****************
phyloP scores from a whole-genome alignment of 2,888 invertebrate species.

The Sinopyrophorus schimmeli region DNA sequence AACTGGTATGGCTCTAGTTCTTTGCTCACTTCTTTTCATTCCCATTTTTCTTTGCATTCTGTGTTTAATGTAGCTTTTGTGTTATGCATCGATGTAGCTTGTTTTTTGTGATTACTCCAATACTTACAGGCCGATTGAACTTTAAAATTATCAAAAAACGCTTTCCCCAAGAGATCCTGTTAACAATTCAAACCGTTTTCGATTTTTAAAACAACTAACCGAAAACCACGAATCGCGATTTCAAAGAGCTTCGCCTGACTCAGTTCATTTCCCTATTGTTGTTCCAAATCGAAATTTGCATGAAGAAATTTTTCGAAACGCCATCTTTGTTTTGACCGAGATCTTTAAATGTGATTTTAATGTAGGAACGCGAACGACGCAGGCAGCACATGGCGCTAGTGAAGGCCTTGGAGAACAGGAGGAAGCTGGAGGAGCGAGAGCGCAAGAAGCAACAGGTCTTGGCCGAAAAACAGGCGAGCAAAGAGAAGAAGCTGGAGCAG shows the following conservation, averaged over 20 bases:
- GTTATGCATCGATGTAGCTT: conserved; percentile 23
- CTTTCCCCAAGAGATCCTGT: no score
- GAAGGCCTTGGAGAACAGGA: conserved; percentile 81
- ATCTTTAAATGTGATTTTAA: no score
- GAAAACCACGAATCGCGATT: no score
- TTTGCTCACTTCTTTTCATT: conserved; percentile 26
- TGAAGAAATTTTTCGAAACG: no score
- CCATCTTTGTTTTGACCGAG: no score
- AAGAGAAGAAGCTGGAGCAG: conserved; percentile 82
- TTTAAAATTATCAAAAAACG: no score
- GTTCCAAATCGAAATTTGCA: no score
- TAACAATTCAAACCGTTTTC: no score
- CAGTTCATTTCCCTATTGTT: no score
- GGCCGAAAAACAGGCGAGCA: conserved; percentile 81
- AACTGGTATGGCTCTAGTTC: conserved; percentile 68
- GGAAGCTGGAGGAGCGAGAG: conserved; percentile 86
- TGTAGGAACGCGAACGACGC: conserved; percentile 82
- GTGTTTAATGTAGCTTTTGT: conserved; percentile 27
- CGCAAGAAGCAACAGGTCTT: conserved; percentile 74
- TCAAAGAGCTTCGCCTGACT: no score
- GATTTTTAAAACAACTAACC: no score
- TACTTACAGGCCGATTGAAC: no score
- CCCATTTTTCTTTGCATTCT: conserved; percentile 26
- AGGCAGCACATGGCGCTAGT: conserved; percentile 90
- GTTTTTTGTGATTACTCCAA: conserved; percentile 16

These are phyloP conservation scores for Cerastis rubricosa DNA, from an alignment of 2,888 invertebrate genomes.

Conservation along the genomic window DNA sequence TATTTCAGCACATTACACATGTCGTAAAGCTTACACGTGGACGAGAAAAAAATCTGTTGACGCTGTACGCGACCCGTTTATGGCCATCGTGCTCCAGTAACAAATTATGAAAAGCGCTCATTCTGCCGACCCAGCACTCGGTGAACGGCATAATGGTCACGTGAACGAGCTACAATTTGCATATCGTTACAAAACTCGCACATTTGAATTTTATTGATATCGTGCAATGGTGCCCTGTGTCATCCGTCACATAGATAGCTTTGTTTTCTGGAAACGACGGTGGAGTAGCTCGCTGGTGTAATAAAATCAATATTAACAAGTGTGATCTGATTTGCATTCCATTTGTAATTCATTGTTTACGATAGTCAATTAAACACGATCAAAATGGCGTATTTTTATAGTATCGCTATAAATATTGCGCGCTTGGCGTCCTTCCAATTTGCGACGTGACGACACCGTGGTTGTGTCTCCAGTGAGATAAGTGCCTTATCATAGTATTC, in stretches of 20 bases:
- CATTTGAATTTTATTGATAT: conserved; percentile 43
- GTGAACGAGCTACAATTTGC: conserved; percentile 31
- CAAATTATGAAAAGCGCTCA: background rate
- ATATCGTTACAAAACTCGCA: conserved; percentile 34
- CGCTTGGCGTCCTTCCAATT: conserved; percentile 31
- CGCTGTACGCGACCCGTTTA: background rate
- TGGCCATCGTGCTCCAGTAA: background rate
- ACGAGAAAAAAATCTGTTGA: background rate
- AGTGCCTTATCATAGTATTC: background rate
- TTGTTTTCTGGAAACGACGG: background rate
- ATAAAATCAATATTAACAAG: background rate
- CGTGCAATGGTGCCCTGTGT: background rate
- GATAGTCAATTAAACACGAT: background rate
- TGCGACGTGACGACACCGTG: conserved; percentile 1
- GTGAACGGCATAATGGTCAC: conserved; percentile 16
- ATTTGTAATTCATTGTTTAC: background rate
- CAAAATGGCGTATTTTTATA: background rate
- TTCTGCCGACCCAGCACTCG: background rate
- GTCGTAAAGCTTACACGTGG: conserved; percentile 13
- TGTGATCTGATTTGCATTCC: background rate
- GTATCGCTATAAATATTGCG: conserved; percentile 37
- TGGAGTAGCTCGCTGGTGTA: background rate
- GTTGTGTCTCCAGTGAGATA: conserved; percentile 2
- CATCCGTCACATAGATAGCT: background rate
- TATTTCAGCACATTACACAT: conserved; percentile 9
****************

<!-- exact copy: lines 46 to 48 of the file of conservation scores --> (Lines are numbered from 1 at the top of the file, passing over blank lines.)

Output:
- CAAAATGGCGTATTTTTATA: background rate
- TTCTGCCGACCCAGCACTCG: background rate
- GTCGTAAAGCTTACACGTGG: conserved; percentile 13